Underwater coral reefs swarm with fish (left, Schoolmaster Grunt). The shallow warm waters are good for snorkeling, and one sees rays and sea-turtles from the float plane enroute to the park.

Fort Jefferson was designated a National Monument in 1933, and became part of Dry Tortugas National Park in 1994.

6 Crater Lake NP Oregon

Crater Lake (above) exits within the caldera of ancient Mt. Mazama, which erupted 7,700 years ago. It filled with snow-melt and rain over eons creating a deep blue lake whose waters are unmatched in color and clarity. At 1,943 feet deep, it is the deepest lake in the U.S. (9th deepest in the world).

After a 1885 visit, William Gladstone Steel sought to protect Crater Lake. Initial protection came in 1893within Cascade Forest Range (Presidency of Grover Cleveland) but Steel continued to lobby. In 1902, 9 years later, Congress created Crater Lake NP.

Two islands in the lake are Wizard I. (below), a cinder cone that erupted 7300 years ago, and a chunk of erosion-resistant lava called Phantom Ship (left). On the slopes of Mt. Mazama, strange volcanic spires ("pinnacles") point skyward (right).

7 Pinnacles NP California

Pinnacles, designated a National Monument in 1908, became a National Park in 2013. It took 108 years for this NPS unit to become a National Park, and I've known it as a National Monument most of my life.

The Park exists to protect and celebrate the unique Pinnacles rock formations, part of an ancient volcano, that straddle the San Andreas Fault (above). Trails bring visitors to the high county (such as the Balconies, below) where there is a chance to see the reintroduced California Condor (above left). Jumbles of rocks on the west side have created caves used as roosting spots for a variety of bats (including the threatened Townsend's Big-eared Bat, right). In spring, colorful California Poppies brighten the chaparral and oak woodland habitat.

8 Saguaro NP Arizona

Saguaro National Monument, designated a in 1933, became a National Park in 1994. It has two sections — one west of Tucson, the more rugged mountain section to the east (below, sunset over the Rincon Mts.) — but each preserves large areas of Sonoran desert, dominated by the Giant Saguaro cactus (above). Cholla, prickly-pear, and barrel cacti often provide the understory in this unique landscape. Common birds and mammals include Gambel's Quail (left) and Black-eared Jackrabbit (right).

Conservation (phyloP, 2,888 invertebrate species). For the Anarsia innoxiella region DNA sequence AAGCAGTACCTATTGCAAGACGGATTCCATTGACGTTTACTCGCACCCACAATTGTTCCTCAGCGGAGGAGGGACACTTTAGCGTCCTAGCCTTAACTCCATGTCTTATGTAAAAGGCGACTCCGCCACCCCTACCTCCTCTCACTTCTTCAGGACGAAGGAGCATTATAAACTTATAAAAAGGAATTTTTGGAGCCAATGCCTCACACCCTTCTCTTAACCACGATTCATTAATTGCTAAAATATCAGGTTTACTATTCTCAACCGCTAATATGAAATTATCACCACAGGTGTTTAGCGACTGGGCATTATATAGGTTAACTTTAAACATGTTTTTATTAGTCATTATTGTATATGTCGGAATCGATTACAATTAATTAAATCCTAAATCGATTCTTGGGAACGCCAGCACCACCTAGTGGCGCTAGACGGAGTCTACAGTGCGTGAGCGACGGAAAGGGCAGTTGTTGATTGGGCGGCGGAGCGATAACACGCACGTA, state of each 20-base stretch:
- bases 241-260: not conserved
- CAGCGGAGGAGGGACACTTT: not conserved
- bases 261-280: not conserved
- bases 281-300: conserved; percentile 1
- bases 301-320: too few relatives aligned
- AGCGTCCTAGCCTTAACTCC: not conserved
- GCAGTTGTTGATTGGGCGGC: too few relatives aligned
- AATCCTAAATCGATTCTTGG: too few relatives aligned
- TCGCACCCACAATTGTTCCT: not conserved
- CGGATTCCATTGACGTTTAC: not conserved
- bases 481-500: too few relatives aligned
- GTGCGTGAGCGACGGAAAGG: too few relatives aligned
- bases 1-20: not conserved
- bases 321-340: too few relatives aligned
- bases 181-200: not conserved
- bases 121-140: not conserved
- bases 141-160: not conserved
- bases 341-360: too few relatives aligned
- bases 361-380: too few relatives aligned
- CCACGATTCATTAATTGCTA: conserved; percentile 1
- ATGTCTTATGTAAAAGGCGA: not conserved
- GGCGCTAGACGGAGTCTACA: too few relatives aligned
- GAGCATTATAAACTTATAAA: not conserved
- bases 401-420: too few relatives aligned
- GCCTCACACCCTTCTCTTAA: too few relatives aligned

The Arizona-Sonoran Desert Museum, with zoo and botanical garden, is adjacent to the western section of Saguaro NP, and provides a fine introduction to the ecosystem.

9 Theodore Roosevelt NP North Dakota

Theodore Roosevelt National Memorial Park, designated as such in 1947, became a National Park in 1978. It celebrates a stretch of Dakota badlands (above) that were influential in the life of our eventual 26th President. Teddy Roosevelt (right) first came in 1883 and joined as a partner in the Maltese Cross Ranch (left). He took up residence here in 1884 after the death of his wife Alice in childbirth, and remained into 1887. His experiences in this wild country molded his views on conservation. Later, as president, he used the Antiquities Act to proclaim 18 National Monuments, and he obtained Congressional approval to establish five National Park, 51 National Wildlife Refuges, and other National Forest lands.

The National Park has two units, both , cut by the Little Missouri River, and substantial herds of American Bison (below).

10 Capital Reef NP Utah

A giant buckling of rock, forming a sinuous wrinkle in the earth's surface for 100 miles across south-central Utah, is called the Waterpocket Fold (a portion seen in the photo below). The most impressive section of colorful cliffs (like Chimney Rock, above), soaring monoliths, and graceful arches (like Hickman Bridge, right), were preserved within Capital Reef National Monument, designated in 1937, which became a National Park in 1971.

Some of the Park's highlights are along the main road, such as the petroglyphs at the base of Petroglyph Cliff (left), but others (such as Hickman Bridge) are reachable only after a vigorous hike. The Park is long and narrow, and most visitors see the sites along Utah Rte 24, but side roads extend north and south to much more remote country. We will enjoy a second visit some day.

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  page initially created 15 Apr-4 July 2015  
all text & photos © Don Roberson, except as otherwise indicated; all rights reserved